I tried last night, without success, to get a picture of this “super moon” everyone’s on about. Apparently it’s at perigee at the moment, it’s closest approach to Earth on it’s slightly eliptical orbit. I couldn’t get my camera settings right for the very high contrast of a bright moon against a black sky. I did have better luck at 6 this morning…
The clear skies had started to cloud up a bit by the time we got going, following a mini convoy of narrowboats leaving Reading.
Looking back towards Reading
It was warm in the sun, cooler in the shade with the brisk westerly coming from ahead.
Near Reading Marine Services a small launch was towing a large cruiser, and making heavy weather of it.
The cruiser kept veering off to the side, at one time nearly disappearing into the bushes on the bank.
In the background one of the temporary bridges connecting parts of the festival site is under construction.
Appletree Eyot and Poplar Island are Canada gooseville…
I often wonder how boats come to end up where they do.
MV Hope is a Humber Keel, built in Beverley, East Yorks in 1908. She’s been about a bit…
We had about 40 minutes to go to Mapledurham Lock, and I made sure I slowly overhauled the three narrowboats in front to arrive at the lock at around the same time.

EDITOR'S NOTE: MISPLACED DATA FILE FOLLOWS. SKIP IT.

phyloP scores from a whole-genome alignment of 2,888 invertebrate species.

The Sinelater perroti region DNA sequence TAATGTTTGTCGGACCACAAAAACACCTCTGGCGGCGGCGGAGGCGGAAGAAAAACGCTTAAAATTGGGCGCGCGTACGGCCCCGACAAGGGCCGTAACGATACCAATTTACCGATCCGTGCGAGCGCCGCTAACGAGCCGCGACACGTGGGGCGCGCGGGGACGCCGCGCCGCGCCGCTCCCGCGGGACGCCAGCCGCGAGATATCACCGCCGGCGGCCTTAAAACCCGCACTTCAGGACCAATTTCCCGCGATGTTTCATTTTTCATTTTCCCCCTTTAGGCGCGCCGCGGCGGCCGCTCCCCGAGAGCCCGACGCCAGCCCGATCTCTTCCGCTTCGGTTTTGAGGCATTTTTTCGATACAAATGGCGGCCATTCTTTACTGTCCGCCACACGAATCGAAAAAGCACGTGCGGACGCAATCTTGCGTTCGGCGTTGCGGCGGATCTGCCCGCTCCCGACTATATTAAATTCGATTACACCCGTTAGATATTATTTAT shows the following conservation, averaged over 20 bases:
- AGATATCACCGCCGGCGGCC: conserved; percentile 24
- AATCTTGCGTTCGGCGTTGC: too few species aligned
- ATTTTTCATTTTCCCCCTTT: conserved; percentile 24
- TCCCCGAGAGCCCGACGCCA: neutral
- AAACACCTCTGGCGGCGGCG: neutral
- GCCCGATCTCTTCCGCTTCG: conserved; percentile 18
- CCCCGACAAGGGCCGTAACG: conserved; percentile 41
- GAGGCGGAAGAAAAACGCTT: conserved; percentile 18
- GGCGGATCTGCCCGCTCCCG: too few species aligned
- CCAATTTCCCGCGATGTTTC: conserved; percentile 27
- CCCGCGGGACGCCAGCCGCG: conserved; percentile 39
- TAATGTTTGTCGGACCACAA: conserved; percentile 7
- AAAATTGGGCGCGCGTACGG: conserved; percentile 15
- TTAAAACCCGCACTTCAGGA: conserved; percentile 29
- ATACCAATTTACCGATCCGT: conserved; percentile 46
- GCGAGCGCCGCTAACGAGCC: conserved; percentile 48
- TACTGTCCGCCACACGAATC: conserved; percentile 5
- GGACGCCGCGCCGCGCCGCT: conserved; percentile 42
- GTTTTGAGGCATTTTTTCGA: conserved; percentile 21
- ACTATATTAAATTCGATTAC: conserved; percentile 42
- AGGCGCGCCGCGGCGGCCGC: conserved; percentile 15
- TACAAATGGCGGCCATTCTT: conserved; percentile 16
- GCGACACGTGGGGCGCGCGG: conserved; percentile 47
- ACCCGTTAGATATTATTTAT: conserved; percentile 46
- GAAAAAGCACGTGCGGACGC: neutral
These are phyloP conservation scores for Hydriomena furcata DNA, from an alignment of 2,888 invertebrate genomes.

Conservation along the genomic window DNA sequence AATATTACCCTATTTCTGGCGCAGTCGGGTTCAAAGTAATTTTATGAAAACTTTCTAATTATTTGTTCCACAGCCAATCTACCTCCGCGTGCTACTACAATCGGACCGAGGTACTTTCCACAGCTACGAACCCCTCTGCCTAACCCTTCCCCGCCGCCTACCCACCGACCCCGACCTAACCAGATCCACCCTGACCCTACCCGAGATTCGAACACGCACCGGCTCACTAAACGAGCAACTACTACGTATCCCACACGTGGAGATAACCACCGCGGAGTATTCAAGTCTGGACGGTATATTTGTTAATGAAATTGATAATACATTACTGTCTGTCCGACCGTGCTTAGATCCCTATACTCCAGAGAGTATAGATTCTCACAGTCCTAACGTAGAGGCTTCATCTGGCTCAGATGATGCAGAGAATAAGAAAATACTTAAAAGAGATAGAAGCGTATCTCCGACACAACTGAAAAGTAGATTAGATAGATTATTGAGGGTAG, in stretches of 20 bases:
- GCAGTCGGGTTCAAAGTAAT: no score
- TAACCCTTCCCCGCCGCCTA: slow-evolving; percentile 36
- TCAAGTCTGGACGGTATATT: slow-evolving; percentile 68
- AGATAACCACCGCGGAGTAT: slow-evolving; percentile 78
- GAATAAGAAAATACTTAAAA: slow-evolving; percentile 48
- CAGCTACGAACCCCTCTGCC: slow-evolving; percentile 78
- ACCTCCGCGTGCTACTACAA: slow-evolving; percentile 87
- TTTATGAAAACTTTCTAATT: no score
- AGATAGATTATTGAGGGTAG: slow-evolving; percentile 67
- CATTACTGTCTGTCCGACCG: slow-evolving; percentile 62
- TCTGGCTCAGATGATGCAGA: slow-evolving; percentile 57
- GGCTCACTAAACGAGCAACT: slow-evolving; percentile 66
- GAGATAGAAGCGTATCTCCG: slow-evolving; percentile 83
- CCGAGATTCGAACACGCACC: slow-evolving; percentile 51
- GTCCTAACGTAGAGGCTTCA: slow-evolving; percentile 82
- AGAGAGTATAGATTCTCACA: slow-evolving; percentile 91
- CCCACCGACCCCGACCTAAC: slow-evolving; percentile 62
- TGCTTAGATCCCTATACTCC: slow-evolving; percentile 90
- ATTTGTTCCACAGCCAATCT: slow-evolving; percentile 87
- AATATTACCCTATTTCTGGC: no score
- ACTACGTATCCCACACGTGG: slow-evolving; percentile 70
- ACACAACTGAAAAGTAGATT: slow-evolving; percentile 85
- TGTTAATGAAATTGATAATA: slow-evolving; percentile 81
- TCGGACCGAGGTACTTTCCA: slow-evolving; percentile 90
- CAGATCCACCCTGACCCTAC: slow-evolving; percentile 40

Just a glimpse of Mapledurham House below the lock
Mapledurham Lock and weir
Unusual for the Thames, a lock full of narrowboats
It’s a bit exposed above the lock, and waiting boats were struggling in the crosswind.
One that didn’t get away…
Another couple of miles saw us at Whitchurch Lock, after passing the quiet Pangbourne Meadow moorings and under Whitchurch Bridge, due to re-open soon after major surgery.
Pangbourne meadows, plenty of space today on these popular moorings
Whitchurch Bridge, built in 1902, modified and renovated in 1920s, 40s and 70s, and 2014.
We’d lost one “narra” at the pump-out above Mapledurham Lock, but had gained a cruiser, so there was no room for us in the lock. It’s only shallow though, so it didn’t take long for those to go up, three more to come down and us to go up on our own.
Splendid houses on the Pangbourne bank
And a couple of Severn tugs on the Whitchurch side
There was plenty of choices for mooring at Beale Park, we opted for a Seyella-sized length of bank a little past the entrance gate to the grounds.
Moored at Beale Park Mags is happy, Meg has a scratch.
We stayed dry this morning, although it looked threating around Whitchurch. The afternoon has seen spells of warm sun and thundery showers. More of the same tomorrow.
Locks 2, miles 6½